“LSC gives money all over the country,” Brenda Carroll explained. “They give money to the Legal Assistance Foundation downtown, Prairie State Legal Services, Land of Lincoln downstate. All of these groups’ funding is in danger of being cut because LSC is losing its funding.”  In February, specifically, the House of Representatives approved cutting $70 million from LSC’s budget.[12]  This would reduce LSC’s budget by almost 20% at a time when it is seeking an increase in its budget due to the dramatic increase in the number of eligible clients.  According to LSC, “The 2008 recession and rise in unemployment during 2009 created new stresses for legal aid programs. About 54 million Americans - including 18.5 million children - were eligible for LSC services in 2008, the most recent data available. That represents an increase of almost 3 million poor people from 2007.”[13] 

Conclusion.  The legal community is doing a great deal to help people get through what have been very difficult financial times these last few years.  DCBA Legal Aid Director, Brenda Carroll, is thus quick to emphasize how grateful she and the organization’s clients are for what people are already doing. “The DCBA does a great deal for legal aid,” she said.  “They encourage lawyers to do pro bono work.  The bylaws provide for it and people see it as important.  There’s a tradition here. A lot of the judges on the bench were attorneys who did pro bono work and there’s an expectation.  It’s what people are expected to do, at least in this county. The DCBA gives us grant money each year, the members make contributions with their dues, and there are a lot of events, like the golf outings, the Cougars’ game and Judge’s Nite that people attend. We have a lot to be thankful for.”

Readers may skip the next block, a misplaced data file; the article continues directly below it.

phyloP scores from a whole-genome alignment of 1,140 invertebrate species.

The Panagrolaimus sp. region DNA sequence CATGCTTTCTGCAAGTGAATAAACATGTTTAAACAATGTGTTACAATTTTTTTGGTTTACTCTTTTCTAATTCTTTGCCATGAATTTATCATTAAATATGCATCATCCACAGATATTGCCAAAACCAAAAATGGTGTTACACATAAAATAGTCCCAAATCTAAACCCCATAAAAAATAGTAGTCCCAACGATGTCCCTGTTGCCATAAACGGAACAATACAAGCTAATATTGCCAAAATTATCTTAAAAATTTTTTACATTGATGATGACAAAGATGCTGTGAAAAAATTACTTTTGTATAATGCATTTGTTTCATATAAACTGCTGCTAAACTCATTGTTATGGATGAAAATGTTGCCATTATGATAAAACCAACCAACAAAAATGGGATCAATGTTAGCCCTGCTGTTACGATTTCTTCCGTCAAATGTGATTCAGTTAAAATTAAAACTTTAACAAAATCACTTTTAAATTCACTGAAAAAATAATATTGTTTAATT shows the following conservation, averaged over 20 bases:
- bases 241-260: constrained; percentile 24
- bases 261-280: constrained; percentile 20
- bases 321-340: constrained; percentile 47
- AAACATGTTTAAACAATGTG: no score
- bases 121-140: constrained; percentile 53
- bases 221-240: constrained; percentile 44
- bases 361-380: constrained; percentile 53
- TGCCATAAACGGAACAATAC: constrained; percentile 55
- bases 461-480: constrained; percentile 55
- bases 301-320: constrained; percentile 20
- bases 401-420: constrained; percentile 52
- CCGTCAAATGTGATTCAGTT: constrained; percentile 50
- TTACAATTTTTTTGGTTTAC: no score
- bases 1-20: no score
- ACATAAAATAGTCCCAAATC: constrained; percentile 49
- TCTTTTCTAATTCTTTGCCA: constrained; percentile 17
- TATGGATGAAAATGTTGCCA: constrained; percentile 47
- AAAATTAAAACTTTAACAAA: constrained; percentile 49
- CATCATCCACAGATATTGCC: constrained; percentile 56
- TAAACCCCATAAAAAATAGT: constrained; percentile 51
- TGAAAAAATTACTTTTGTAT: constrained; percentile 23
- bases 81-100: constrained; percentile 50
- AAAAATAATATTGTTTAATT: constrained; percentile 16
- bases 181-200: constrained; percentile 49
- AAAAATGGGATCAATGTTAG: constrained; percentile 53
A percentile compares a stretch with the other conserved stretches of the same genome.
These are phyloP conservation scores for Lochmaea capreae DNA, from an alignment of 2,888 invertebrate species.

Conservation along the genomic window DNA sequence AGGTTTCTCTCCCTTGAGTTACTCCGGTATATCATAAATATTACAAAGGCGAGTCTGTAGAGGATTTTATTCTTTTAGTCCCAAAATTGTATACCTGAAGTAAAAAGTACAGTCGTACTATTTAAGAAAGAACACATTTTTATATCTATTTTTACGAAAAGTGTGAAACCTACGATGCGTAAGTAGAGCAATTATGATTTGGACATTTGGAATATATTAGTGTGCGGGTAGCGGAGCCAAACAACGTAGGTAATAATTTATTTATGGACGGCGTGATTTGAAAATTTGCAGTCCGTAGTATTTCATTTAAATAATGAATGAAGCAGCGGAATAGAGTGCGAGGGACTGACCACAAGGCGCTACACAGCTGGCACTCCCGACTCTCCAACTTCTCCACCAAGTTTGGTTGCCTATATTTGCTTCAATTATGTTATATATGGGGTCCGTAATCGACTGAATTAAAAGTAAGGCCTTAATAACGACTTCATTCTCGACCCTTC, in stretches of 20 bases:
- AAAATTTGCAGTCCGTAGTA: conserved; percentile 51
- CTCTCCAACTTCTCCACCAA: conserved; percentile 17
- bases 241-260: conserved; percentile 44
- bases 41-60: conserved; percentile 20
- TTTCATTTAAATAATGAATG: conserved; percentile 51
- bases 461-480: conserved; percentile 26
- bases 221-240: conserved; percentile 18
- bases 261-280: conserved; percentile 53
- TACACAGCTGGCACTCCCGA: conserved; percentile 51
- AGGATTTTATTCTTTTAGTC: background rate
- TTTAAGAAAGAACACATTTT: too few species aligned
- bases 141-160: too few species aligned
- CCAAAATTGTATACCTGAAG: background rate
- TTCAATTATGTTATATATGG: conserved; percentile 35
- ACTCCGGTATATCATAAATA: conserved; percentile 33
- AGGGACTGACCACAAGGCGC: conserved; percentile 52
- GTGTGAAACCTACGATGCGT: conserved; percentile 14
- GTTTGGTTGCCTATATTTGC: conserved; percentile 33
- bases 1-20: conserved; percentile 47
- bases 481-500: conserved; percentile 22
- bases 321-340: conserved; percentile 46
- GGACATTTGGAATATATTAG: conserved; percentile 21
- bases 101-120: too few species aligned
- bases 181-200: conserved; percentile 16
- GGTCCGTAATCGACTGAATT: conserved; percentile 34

Still, the economic crisis now confronting legal aid organizations throughout the country makes this an important time for lawyers to step up and do more.  As one author concluded, the “perfect storm” now facing legal aid makes it vital that we all give just a little bit more than we have in the past:

“The problem is a perfect storm of IOLTA funding declines, cuts in state and local funding, uncertain federal support and a tight private fundraising environment. The situation is exacerbated by steep increases in demand for free legal services as millions of low-income Americans face long-term unemployment, foreclosure and other serious problems.[14]

[1] ARDC Annual Report, April 2010, p. 3-4.

[2] Comment to Illinois Supreme Court Rule 756(f).

[3] According to its website, for example, Jenner & Block devotes “at least 5% of its billable hours each year to pro bono matters.  In 2009, the firm's attorneys contributed over 69,000 hours to pro bono matters.”  When Winston & Strawn celebrated its 150th anniversary in 2003, the firm asked every lawyer and paralegal to sign a pledge to devote at least 35 hours to pro bono work during the year.

[4] I recently asked a new lawyer how much pro bono work she did each year.  She reluctantly responded, “None.”  Curious, I asked her if any of her friends from school had provided any pro bono legal services since graduating three years ago.  Her response:  “Nope.  How could we?  My firm requires me to bill at least 2000 hours a year, but since I want to make partner, I try to bill more.  I recently got married, but spend little time with my husband, who is not a lawyer.  I have a few non-law related interests, which my firm encourages, but I have no time for them either.  Don’t even mention working out.  What’s that?  I don’t even have thirty minutes to spend at the gym.  I’d love to do pro bono work, but ….”

[5] www.iolta.org.

[6] www.iolta.org/grants

[7] Karen Sloan, Legal Aid Groups Face Grim Forecast for the New Year, Daily Business Review (January 10, 2011).

[8] Karen Sloan, Legal Aid Groups Face Grim Forecast for the New Year, Daily Business Review (January 10, 2011).

[9] About the Lawyers Trust Fund of Illinois, www.ltf.org/about/history.html.

[10] www.lsc.gov/about/lsc.php.

[11] www.lsc.gov/about/lsc.php.

[12] Legal Services Corporation, House Cuts $70 Million in LSC Funding, February 19, 2011.  www.lsc.gov/press/pressrelease_detail_2011_T274_R6.php.

[13] www.lsc.gov/about/budget.php.

[14] Karen Sloan, Perfect Storm Hits Legal Aid, The National Law Journal (January 3, 2011).